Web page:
Data on the lifetime and 1-year occurrence of psychiatric disorderswere obtained through computer-assisted personal interviews that allowed theestimation of DSM-IV diagnoses. Our basic instrumentwas the Michigan CIDI, which was used in the National Comorbidity Survey (NCS).7 The CIDI is a fully structured interview based substantiallyon the Diagnostic Interview Schedule33 anddesigned to be administered by lay interviewers trained in its use.34-36 Using the MichiganCIDI as updated by NCS researchers to cover DSM-IV criteria,we assessed major depression, dysthymia, generalized anxiety disorder, socialphobia, panic disorder, alcohol abuse and dependence, drug abuse and dependence,posttraumatic stress disorder, and antisocial personality disorder. Theselatter 2 modules had been borrowed from the Diagnostic Interview Schedulefor the NCS. Evidence for the validity of Michigan CIDI diagnostic estimates,evaluated against the Structured Clinical Interview for DSM-III-R,36 has been reported for mostNCS disorders including affective disorders,37 anxietydisorders,38,39 addictive disorders,40,41 and posttraumatic stress disorder.42
Along with the Michigan CIDI, our assessment instrument43 includeda reliable module44 obtained from the revisedDiagnostic Interview Schedule45 to assess attention-deficit/hyperactivitydisorder and contained items to allow the assessment of childhood conductdisorder. The dependent variable for the analyses to be presented was thelifetime occurrence of major depressive disorder, dysthymia, social phobia,generalized anxiety disorder, and/or panic disorder.
A retrospective procedure is necessarily required to estimate the timingand sequencing during the life course of major events and psychiatric disorders.The validity of retrospective reports is uncertain, and opinions of theirusefulness vary widely. However, much of the information we have on age cohortdifferences in substance use and psychiatric disorders,41,46 lifetimecomorbidity within and across these domains,47 socialconsequences of early-onset psychiatric disorders,48-51 andrisk significance of early traumas for psychiatric and substance use disorders9,20 is based on retrospective reportsobtained in the Epidemiologic Catchment Area Study,46 NCS,and an array of other studies. The potential significance of such relationshipsand the need to better understand their correctness and meanings emphasizesthe importance of maximizing the accuracy of these retrospective reports.Specifically, the central need is to effectively order within the life coursethe first onset of psychiatric disorder and the occurrence of major and potentiallytraumatic life events.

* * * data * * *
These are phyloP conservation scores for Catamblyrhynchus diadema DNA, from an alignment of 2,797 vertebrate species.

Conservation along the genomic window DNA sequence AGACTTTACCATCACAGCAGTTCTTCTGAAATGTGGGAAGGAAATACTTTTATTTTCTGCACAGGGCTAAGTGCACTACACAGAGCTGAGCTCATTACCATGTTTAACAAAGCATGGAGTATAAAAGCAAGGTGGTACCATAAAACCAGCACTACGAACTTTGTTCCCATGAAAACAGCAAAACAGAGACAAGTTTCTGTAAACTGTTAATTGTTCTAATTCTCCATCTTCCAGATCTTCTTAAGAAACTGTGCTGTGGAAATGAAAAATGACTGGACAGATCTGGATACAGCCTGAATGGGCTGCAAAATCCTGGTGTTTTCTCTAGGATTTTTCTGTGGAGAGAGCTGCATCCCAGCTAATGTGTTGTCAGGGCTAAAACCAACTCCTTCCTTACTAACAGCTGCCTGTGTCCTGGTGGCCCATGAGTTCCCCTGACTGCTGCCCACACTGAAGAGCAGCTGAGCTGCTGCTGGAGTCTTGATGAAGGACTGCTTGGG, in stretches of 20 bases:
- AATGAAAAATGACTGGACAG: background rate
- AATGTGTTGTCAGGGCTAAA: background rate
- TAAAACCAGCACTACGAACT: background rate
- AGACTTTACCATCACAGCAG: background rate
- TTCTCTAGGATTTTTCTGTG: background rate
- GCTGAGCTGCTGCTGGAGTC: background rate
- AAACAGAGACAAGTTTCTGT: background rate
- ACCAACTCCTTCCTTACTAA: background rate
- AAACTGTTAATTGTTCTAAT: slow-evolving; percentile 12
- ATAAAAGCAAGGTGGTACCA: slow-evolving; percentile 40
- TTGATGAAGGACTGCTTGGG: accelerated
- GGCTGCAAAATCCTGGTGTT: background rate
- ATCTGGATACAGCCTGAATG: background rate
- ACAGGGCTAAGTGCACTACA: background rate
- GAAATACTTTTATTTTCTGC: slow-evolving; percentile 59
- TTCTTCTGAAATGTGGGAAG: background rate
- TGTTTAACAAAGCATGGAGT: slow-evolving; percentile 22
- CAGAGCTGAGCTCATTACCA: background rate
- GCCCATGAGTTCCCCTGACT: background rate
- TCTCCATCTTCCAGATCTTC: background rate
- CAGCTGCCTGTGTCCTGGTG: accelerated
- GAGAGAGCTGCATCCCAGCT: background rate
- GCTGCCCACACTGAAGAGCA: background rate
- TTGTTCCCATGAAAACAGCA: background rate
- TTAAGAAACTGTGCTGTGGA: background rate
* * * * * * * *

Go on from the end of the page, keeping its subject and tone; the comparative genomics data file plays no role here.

We used a life history calendar based on that developed by Freedmanet al52 as an aid in achieving the most accuraterecall of significant life course experiences. This calendar traced 5 categoriesof experience. The first 3 involved a process in which respondents describeddivisions in their lives in terms of where they lived (country, city, or streetas appropriate), landmark events (eg, birth of a sibling, getting a driver'slicense, or finishing school), and the teachers or best friends they had duringvarious years. These dimensions were completed at the beginning of the interview1 at a time, each building on the information already obtained. The calendarwas used at 3 points in the interview: (1) for questions about the age ofoccurrence of major or traumatic lifetime events; (2) for questions aboutthe onset and last occurrence of substance abuse and related problems; and(3) for questions regarding the age at first and last occurrence of psychiatricdisorder episodes. In each of these sections, the question of temporal orderwas established using all information available through scanning both upwardand across the life history calendar. Thus, a reported first onset of majordepression, for example, would be placed on the calendar in relation to otherpsychiatric disorders (if any), substance abuse disorders (if any), majorlife events, teachers and/or best friend at the time, landmark or transitionevents, and place of residence. By this means, the 33 items used to assesslifetime exposure to adversity were set in time relative to the onset of disorder.This procedure and the fact that the recall period for this young adult populationwas relatively short argues for the reliability of the data used in theseanalyses.
Ethnicity was measured by the respondents' self-reported ethnic groupidentification. Because our subjects were in the transition to adulthood,socioeconomic status (SES) was estimated in terms of parental education, income,and occupational prestige level.53 These datawere primarily obtained from parent interviews. However, it was necessaryto rely on information provided by the participants for 33% of the sample.Scores for these 3 status dimensions were standardized, summed, and dividedby the number of status dimensions for which the parent or participant waswilling and able to provide information.